Global Lithium Update

Prices of lithium chemicals (hydroxide and carbonate) and feedstock material (spodumene) continued to fall through the second half of 2023 and into 2024 (Figure 1). Over the last few months, we have seen global lithium producers suspend operations, and implement cost cutting measures in an effort to control both capital and operating costs. While some have cautioned that this downward trend could persist through Q2/24 with a reversal expected in the latter half of the year, we would highlight that should it continue, it is likely that we see further shutdowns with multiple projects in the pipeline paused, leading to severe ramifications for the long-term prospects of the industry. In early February, we began to see prices somewhat stabilize in China (carbonate and hydroxide) and Australia (spodumene), as the rest of the world lagged behind. So the question becomes: have lithium prices bottomed out?

Figure 1:  Global weighted average Li chemical and feedstock prices since 2023


Amidst the falling prices and bearish sentiment, we continue to be bullish on the long-term price of lithium, driven by demand from the energy storage and electric vehicle (EV) industries. While global passenger EV demand increased by ~33% in 2023, according to S&P Capital IQ Pro, albeit compared to 56% the year before, we highlight that it still experienced a substantial increase. Going into 2024, growth expectations still remain, but at a slightly lower pace at ~31% due to slower economic growth forecasts and challenges related to affordability and mass market adoption of EVs, especially in North America.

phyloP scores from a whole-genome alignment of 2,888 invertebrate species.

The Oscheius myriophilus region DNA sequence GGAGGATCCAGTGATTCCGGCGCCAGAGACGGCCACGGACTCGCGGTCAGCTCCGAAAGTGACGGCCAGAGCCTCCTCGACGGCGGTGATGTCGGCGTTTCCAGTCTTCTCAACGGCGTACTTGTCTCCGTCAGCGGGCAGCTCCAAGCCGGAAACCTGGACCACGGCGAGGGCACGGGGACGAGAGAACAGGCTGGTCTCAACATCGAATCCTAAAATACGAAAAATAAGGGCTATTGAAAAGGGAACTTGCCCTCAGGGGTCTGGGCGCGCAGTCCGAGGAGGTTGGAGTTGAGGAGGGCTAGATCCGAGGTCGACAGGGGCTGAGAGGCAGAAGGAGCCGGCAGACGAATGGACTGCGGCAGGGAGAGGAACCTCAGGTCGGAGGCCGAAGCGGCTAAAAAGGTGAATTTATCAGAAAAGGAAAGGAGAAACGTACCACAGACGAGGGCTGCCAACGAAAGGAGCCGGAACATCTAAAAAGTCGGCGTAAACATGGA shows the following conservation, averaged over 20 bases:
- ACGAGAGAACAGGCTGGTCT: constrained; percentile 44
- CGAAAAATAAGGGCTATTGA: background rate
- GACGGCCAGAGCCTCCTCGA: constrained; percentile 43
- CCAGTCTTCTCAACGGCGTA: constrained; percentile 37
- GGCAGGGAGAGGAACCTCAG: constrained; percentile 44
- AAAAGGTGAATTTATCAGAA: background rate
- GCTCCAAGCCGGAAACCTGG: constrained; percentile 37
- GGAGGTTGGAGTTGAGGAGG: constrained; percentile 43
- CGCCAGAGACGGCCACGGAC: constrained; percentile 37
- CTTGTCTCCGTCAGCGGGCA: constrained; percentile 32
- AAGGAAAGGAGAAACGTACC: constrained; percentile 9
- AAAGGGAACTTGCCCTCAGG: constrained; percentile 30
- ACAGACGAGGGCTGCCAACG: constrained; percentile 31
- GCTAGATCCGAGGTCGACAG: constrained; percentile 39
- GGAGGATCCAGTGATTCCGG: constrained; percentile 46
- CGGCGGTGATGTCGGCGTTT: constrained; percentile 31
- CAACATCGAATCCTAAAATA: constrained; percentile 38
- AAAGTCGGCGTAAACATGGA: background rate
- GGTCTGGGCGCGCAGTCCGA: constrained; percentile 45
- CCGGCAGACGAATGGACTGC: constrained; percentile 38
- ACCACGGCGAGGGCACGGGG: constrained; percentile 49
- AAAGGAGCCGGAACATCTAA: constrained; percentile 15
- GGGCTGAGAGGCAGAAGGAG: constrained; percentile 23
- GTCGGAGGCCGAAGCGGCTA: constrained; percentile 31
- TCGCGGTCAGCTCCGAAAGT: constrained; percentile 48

While the lithium market is expected to be in surplus till 2027 (Figure 2), we caution that the current supply cuts and disruptions could impact prices further, providing some level of near-term price support. We note that S&P forecasts a Li carbonate price of ~US$11,958/t for 2024, well below the reported 2023 total cash cost for major Li carbonate producers SQM and Albemarle. If prices continue to persist below the costs for some of these producers, we are likely to see more production cuts and a more severe scale back of projects currently in the development pipeline. Providing further support to near-term Li prices is the fact that through 2023 we saw both battery and cathode producers in Asia draw down from existing inventory levels to support production levels; some went as far as holding about two to three days worth of material for production. We are beginning to a see a shift in sentiment with many producers reportedly expected to begin re-stocking inventory levels in Q2/24.

In summary, we believe the tide could be turning here on Li prices. The highs we saw at the end of 2022/early 2023, were in our opinion, unsustainable to begin with, and warranted a correction. As stated earlier, we continue to remain bullish on lithium due to demand and supply fundamentals, and believe that maybe, just maybe, lithium prices have bottomed out.

Figure 2: Lithium supply, demand and price forecast

Source: S&P Global Market Intelligence



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